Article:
Podcast #308 – Marking a Quarter-Century of MP3 (Replay)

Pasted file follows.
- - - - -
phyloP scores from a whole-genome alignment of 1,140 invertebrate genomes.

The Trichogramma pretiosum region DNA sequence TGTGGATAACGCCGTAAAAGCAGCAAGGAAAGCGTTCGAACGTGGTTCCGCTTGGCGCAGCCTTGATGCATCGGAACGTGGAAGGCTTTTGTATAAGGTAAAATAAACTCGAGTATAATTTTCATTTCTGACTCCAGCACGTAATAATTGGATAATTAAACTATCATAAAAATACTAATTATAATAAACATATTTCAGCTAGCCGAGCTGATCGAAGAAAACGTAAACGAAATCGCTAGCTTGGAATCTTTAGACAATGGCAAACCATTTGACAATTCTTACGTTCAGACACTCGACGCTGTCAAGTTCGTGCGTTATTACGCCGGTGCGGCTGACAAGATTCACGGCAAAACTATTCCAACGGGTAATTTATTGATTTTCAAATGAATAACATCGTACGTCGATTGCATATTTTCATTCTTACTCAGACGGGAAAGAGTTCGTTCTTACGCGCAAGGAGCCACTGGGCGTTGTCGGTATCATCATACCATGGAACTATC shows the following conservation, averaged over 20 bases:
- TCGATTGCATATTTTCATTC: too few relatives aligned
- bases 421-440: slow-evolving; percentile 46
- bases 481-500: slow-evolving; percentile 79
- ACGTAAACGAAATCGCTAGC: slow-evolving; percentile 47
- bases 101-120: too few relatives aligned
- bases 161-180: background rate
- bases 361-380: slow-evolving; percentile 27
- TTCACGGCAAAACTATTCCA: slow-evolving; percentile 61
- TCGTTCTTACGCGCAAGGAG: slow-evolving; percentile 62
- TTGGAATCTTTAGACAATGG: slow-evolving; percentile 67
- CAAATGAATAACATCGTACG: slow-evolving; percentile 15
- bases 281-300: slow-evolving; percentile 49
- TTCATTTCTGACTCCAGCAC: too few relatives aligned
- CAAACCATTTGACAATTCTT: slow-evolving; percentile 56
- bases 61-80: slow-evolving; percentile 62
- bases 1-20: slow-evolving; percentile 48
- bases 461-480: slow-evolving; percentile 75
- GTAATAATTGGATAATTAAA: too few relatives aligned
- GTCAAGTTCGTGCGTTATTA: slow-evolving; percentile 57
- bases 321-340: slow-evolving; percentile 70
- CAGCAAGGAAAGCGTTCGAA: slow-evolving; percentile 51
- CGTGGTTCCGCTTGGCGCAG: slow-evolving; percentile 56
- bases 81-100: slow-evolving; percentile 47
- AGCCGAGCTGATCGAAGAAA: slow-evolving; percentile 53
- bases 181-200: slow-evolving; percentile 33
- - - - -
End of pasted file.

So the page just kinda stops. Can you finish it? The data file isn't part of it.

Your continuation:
Shortly after its 26th birthday, we revisit this interview celebrating a quarter-century of the MP3. On July 14, 1995 the file extension .MP3 was chosen and set in place for an audio format that would go on to change music. Artist, scholar and curator John Kannenberg marks the 25th anniversary of this event with an online exhibit, “MP3 @ 25: The Anniversary Exhibition” at his Museum of Portable Sound. John joins this episode to explain why it’s important to observe this anniversary, and to recount some of the milestones in MP3’s history. From the somewhat apocryphal story of Suzanne Vega’s “Tom’s Diner” as the first MP3, to the introduction of the iPod, he helps us understand the role of MP3 in delivering us into the fully digital music universe we now inhabit. We also dive into his singular museum, which exists on a single iPhone 4s, with a printed catalog to guide the visitor. Because of COVID-19 John is now available to provide guided online tours of the many sound artifacts that Museum of Portable Sound has in its archives. Either way, it’s about experiencing sound directly and purely, without distraction. (And we are here for the love of Radio and Sound.) Show Notes: MP3 @ 25: The Anniversary ExhibitionThe Museum of Portable SoundAtlas Obscura: A Loopy Library of Sounds Features Sprinklers, Sirens, and Freud’s ToiletThe Diamond Rio was one of the first MP3 players, garnering a lawsuit from the recording industry10 Reasons Why CDs Are Still Awesome (Especially for Radio)Minidisc.orgPodcast #255 – ‘Geek of the Week’ and the Beginning of Internet RadioPodcast 253 – Sound Streams: Dissecting the History of Internet RadioPodcast #167 – Alternative Histories of Podcasting The post Podcast #308 – Marking a Quarter-Century of MP3 (Replay) appeared first on Radio Survivor.